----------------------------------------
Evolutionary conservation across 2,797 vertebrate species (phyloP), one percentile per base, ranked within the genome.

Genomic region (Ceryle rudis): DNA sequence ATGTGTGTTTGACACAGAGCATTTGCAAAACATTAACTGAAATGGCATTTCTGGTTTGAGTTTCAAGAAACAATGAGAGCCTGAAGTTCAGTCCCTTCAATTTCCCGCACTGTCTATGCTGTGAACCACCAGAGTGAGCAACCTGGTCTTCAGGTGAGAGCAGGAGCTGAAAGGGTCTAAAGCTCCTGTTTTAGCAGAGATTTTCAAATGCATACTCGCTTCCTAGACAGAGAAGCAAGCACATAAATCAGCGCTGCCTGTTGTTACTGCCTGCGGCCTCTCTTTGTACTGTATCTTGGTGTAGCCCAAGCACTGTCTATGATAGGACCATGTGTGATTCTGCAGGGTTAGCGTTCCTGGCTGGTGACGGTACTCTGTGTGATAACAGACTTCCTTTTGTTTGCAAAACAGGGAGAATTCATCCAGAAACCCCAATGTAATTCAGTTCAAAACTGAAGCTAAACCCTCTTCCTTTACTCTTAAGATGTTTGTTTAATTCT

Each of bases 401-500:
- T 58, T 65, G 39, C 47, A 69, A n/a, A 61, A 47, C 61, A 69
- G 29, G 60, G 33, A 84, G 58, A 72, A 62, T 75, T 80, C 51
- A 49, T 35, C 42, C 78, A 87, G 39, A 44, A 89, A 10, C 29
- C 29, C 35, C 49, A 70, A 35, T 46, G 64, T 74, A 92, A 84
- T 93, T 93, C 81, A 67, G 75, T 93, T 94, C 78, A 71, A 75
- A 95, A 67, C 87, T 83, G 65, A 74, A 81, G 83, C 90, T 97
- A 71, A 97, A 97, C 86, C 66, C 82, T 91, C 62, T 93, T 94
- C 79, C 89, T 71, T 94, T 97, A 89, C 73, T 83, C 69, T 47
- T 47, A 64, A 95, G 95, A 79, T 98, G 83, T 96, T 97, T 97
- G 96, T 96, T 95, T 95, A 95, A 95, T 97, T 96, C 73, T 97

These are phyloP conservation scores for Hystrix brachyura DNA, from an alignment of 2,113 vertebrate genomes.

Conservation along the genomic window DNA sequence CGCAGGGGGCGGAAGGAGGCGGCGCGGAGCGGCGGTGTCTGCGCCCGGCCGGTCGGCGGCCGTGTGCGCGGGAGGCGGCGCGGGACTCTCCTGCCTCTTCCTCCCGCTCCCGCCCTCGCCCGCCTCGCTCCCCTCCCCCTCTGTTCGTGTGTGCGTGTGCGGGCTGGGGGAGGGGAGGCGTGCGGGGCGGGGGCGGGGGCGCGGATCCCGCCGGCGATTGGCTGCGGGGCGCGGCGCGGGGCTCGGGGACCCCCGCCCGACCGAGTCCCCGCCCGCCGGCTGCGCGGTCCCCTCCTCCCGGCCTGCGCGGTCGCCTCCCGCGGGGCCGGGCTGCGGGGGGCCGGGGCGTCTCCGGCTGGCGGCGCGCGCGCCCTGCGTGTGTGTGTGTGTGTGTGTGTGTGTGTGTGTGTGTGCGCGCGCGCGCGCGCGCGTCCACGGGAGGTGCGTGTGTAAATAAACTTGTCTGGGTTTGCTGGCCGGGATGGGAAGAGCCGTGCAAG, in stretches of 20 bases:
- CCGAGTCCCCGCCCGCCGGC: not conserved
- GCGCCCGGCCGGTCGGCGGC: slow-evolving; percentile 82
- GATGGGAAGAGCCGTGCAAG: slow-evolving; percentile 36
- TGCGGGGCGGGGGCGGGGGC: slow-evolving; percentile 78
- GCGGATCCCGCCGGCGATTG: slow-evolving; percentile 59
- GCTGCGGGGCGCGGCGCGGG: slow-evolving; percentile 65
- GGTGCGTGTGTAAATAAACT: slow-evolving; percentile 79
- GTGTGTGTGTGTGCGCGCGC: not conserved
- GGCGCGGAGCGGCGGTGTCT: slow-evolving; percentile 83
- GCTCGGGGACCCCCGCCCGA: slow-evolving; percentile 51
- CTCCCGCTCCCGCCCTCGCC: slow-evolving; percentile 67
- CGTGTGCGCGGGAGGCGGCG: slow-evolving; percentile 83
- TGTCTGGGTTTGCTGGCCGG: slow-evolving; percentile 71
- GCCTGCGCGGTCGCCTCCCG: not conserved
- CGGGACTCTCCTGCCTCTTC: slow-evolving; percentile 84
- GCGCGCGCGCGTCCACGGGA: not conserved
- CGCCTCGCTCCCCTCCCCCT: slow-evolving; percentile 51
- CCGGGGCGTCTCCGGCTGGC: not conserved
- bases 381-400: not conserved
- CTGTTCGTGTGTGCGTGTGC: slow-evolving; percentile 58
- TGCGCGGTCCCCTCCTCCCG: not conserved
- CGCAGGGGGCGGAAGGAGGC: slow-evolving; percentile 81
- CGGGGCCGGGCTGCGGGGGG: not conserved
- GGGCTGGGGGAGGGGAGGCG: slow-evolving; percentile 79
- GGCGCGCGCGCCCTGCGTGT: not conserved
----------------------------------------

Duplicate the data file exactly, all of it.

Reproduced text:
Evolutionary conservation across 2,797 vertebrate species (phyloP), one percentile per base, ranked within the genome.

Genomic region (Ceryle rudis): DNA sequence ATGTGTGTTTGACACAGAGCATTTGCAAAACATTAACTGAAATGGCATTTCTGGTTTGAGTTTCAAGAAACAATGAGAGCCTGAAGTTCAGTCCCTTCAATTTCCCGCACTGTCTATGCTGTGAACCACCAGAGTGAGCAACCTGGTCTTCAGGTGAGAGCAGGAGCTGAAAGGGTCTAAAGCTCCTGTTTTAGCAGAGATTTTCAAATGCATACTCGCTTCCTAGACAGAGAAGCAAGCACATAAATCAGCGCTGCCTGTTGTTACTGCCTGCGGCCTCTCTTTGTACTGTATCTTGGTGTAGCCCAAGCACTGTCTATGATAGGACCATGTGTGATTCTGCAGGGTTAGCGTTCCTGGCTGGTGACGGTACTCTGTGTGATAACAGACTTCCTTTTGTTTGCAAAACAGGGAGAATTCATCCAGAAACCCCAATGTAATTCAGTTCAAAACTGAAGCTAAACCCTCTTCCTTTACTCTTAAGATGTTTGTTTAATTCT

Each of bases 401-500:
- T 58, T 65, G 39, C 47, A 69, A n/a, A 61, A 47, C 61, A 69
- G 29, G 60, G 33, A 84, G 58, A 72, A 62, T 75, T 80, C 51
- A 49, T 35, C 42, C 78, A 87, G 39, A 44, A 89, A 10, C 29
- C 29, C 35, C 49, A 70, A 35, T 46, G 64, T 74, A 92, A 84
- T 93, T 93, C 81, A 67, G 75, T 93, T 94, C 78, A 71, A 75
- A 95, A 67, C 87, T 83, G 65, A 74, A 81, G 83, C 90, T 97
- A 71, A 97, A 97, C 86, C 66, C 82, T 91, C 62, T 93, T 94
- C 79, C 89, T 71, T 94, T 97, A 89, C 73, T 83, C 69, T 47
- T 47, A 64, A 95, G 95, A 79, T 98, G 83, T 96, T 97, T 97
- G 96, T 96, T 95, T 95, A 95, A 95, T 97, T 96, C 73, T 97

These are phyloP conservation scores for Hystrix brachyura DNA, from an alignment of 2,113 vertebrate genomes.

Conservation along the genomic window DNA sequence CGCAGGGGGCGGAAGGAGGCGGCGCGGAGCGGCGGTGTCTGCGCCCGGCCGGTCGGCGGCCGTGTGCGCGGGAGGCGGCGCGGGACTCTCCTGCCTCTTCCTCCCGCTCCCGCCCTCGCCCGCCTCGCTCCCCTCCCCCTCTGTTCGTGTGTGCGTGTGCGGGCTGGGGGAGGGGAGGCGTGCGGGGCGGGGGCGGGGGCGCGGATCCCGCCGGCGATTGGCTGCGGGGCGCGGCGCGGGGCTCGGGGACCCCCGCCCGACCGAGTCCCCGCCCGCCGGCTGCGCGGTCCCCTCCTCCCGGCCTGCGCGGTCGCCTCCCGCGGGGCCGGGCTGCGGGGGGCCGGGGCGTCTCCGGCTGGCGGCGCGCGCGCCCTGCGTGTGTGTGTGTGTGTGTGTGTGTGTGTGTGTGTGTGCGCGCGCGCGCGCGCGCGTCCACGGGAGGTGCGTGTGTAAATAAACTTGTCTGGGTTTGCTGGCCGGGATGGGAAGAGCCGTGCAAG, in stretches of 20 bases:
- CCGAGTCCCCGCCCGCCGGC: not conserved
- GCGCCCGGCCGGTCGGCGGC: slow-evolving; percentile 82
- GATGGGAAGAGCCGTGCAAG: slow-evolving; percentile 36
- TGCGGGGCGGGGGCGGGGGC: slow-evolving; percentile 78
- GCGGATCCCGCCGGCGATTG: slow-evolving; percentile 59
- GCTGCGGGGCGCGGCGCGGG: slow-evolving; percentile 65
- GGTGCGTGTGTAAATAAACT: slow-evolving; percentile 79
- GTGTGTGTGTGTGCGCGCGC: not conserved
- GGCGCGGAGCGGCGGTGTCT: slow-evolving; percentile 83
- GCTCGGGGACCCCCGCCCGA: slow-evolving; percentile 51
- CTCCCGCTCCCGCCCTCGCC: slow-evolving; percentile 67
- CGTGTGCGCGGGAGGCGGCG: slow-evolving; percentile 83
- TGTCTGGGTTTGCTGGCCGG: slow-evolving; percentile 71
- GCCTGCGCGGTCGCCTCCCG: not conserved
- CGGGACTCTCCTGCCTCTTC: slow-evolving; percentile 84
- GCGCGCGCGCGTCCACGGGA: not conserved
- CGCCTCGCTCCCCTCCCCCT: slow-evolving; percentile 51
- CCGGGGCGTCTCCGGCTGGC: not conserved
- bases 381-400: not conserved
- CTGTTCGTGTGTGCGTGTGC: slow-evolving; percentile 58
- TGCGCGGTCCCCTCCTCCCG: not conserved
- CGCAGGGGGCGGAAGGAGGC: slow-evolving; percentile 81
- CGGGGCCGGGCTGCGGGGGG: not conserved
- GGGCTGGGGGAGGGGAGGCG: slow-evolving; percentile 79
- GGCGCGCGCGCCCTGCGTGT: not conserved